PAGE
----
Greg Mason Burns

Art and Productivity

Progresso is an abstract oil-on-canvas painting using pink, orange, blue, purple, and yellow colors with black figures.

Art and Productivity: when art develops over time

This has been something on my mind for some time. I wouldn’t call it a rant, or really anything new, but it is a reality and I believe an important point to share: that artists are as productive as corporate workers in spite of not being able to show anything at the end of a particular day.

Thinking is Working

Look, I get what you’re thinking – how is it possible that an artist is working when sitting in a café watching the world go by? There’s no way to put this on paper, but it’s true. Not only that but the artist is probably working longer hours than you when sitting at your desk. The artist can’t shut off. I am thinking about art from the moment I wake up to the moment I close my eyes at night, even when I’m teaching English to my business students. I think about my paintings, my projects, my ideas, my past, my present, and my future all the time. Artists believe that there’s art in everything. This is every day, seven days a week, 365 days per year. It never shuts off, and I like that. In fact I love it. It defines me.

Igreja da Sé de Olinda is an oil pastel painting on glass of a small church in northern Brazil.

Painting in the moment

How to View Time

But this doesn’t answer how the artist puts in as many productive hours as the corporate worker does. Look, the corporate world wants you to believe that creativity needs reserve time to shut off the logical world. This is true to some extent, but there is also a very large hole in this argument. In order to “reserve time” then the opposite must be true. If one reserves time then one must also have “unreserved time.” This latter part of the equation is not productive to the artist, as I noted above about not being able to shut off art. In order for the artist to be productive he or she must not have any time that is “not reserved.” An artist dedicates all time toward art.

Reporting is Nothing

How does the artist work then? He or she must think, a lot, before putting these thoughts into action. The corporation gives the worker tasks to do and measures how many of these tasks the worker ticks off the list, so to speak, within a given amount of time. Corporate projects vary in length, but it really is possible to show progress in relatively short periods of time (days, weeks, quarters, for example). Most corporate workers should be able to file a progress report at the end of any given day. An artist can do the same thing, but instead of showing Excel spreadsheets or pdf documents the artist can list “thoughts” as accomplishments.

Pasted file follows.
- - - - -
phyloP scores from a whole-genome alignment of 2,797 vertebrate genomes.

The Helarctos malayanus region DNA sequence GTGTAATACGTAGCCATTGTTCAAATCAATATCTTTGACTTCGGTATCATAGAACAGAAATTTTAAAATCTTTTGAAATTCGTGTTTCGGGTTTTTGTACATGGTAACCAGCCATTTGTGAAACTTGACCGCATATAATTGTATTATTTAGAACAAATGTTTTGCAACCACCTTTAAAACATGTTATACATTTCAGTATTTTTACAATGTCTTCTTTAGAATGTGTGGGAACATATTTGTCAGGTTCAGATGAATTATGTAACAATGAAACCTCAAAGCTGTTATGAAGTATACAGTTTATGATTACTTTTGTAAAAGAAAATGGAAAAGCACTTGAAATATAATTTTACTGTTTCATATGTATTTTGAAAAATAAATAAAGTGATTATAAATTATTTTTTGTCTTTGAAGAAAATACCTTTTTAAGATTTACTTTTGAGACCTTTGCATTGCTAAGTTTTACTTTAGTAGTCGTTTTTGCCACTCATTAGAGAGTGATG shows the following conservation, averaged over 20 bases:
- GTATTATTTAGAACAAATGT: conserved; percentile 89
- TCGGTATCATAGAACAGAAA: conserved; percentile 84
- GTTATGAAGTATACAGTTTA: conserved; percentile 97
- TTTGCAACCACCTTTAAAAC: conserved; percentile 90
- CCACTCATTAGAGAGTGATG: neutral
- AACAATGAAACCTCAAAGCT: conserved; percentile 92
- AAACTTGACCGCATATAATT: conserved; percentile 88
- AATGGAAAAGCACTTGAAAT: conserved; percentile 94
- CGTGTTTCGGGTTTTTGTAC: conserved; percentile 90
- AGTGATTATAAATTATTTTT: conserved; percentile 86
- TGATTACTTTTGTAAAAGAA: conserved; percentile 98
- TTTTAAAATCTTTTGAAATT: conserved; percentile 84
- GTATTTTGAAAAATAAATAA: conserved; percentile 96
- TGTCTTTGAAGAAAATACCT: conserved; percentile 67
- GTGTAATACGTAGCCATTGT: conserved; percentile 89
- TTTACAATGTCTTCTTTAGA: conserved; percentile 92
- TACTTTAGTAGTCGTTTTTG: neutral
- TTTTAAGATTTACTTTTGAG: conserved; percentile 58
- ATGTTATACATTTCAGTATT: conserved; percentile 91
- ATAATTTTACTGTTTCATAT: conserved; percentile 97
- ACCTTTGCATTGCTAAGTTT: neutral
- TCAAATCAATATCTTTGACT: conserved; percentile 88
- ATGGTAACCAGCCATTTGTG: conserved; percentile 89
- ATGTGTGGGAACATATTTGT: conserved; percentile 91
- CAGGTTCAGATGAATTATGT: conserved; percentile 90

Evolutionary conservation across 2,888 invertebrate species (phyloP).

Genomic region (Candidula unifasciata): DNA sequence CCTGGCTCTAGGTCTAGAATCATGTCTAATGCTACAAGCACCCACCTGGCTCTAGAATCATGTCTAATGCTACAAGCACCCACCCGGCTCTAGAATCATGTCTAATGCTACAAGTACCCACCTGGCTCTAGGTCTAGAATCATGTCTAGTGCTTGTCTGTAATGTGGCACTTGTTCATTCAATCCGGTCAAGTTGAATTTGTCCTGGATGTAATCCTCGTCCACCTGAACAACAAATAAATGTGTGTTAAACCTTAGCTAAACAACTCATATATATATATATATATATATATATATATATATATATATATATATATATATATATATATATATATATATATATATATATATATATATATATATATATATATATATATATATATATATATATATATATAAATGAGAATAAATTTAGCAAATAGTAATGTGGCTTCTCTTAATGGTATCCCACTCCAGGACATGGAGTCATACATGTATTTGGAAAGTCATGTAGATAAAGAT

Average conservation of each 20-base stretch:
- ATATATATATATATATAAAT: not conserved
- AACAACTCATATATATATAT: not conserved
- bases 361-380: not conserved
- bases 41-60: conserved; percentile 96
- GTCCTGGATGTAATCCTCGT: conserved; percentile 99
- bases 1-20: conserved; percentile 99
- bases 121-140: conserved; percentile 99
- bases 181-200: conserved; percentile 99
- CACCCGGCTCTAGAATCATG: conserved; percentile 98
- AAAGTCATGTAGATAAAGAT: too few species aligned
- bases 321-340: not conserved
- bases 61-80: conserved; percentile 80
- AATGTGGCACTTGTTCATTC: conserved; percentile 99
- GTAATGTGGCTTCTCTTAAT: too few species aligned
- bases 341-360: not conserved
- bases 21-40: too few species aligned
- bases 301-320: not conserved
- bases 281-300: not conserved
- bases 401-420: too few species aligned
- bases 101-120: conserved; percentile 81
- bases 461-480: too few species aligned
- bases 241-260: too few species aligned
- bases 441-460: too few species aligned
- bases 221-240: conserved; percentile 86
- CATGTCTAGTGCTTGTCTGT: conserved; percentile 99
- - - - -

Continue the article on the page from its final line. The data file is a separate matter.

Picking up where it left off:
The difference between the corporate worker is that the corporate worker has physical work to show on a regular basis, whereas the artist shows physical work in bulks of time – or bursts of productivity that can start after weeks of nothing but thoughts and can end as quickly as they begin. For example, I will go weeks without having a decent painting to show as proof of my labors, but then I can produce six or seven paintings in a four-week span. What happens? Four weeks or thinking immediately explodes into four weeks of paintings.

My next post on this subject will be about society trusting the artistic process. The corporate culture / society doesn’t trust the artistic or creative approach to productivity, and it’s my belief that’s why we have the starving artist culture – not because suffering creates great art, but that weeks of thinking isn’t trusted as much as weeks of produced documents. Remember, art and productivity are linked.
Comments: 2
  • Pam Frank December 3, 2014 2:01 am

    Hi Greg, thanks for sharing. I really like your paintings! I agree with the premise that artist her contributors to society and hard workers. You seem, however, to be stereotyping corporate workers as cogs in a wheel. I think that’s more of an individualistic experience/style, and indicative of some corporate structures. However, many corporate workers are strategic and creative in their daily routine. And those with the passion for their career/job, think about it 24×7, just as you do!

    • Greg December 3, 2014 11:58 pm

      Hi Pam,
      First off, hope all is well. Secondly, thanks for taking the time to read.
      I agree with you to some extent. During my time in the corporate world I definitely came across various people who were passionate about their jobs in such a way that it became a part of them. However, from my own experience, and what I saw of others, the vast majority are people who simply get assigned tasks within a framework and then do those tasks. Do they have flexibility? To some extent, and they certainly have the ability to manage their days and careers depending on the organization. But essentially the corporation has a big picture goal that starts at the top and that filters down as objectives become more specific. As the various parts of the big picture get sent down to the departments that do the tasks, creativity is slowly stripped away. The employees need to do something that fits into the next level above them. If it doesn’t fit then it’s likely rejected.
      Now, I agree that this isn’t always the case, and that nothing is 100%, but I don’t believe it’s an inaccurate stereotype. I believe people such as yourself are far and few between. People / organizations pay to have something specific done. It takes the brave person (probably not coincidentally often the art collector), who pays to be surprised.

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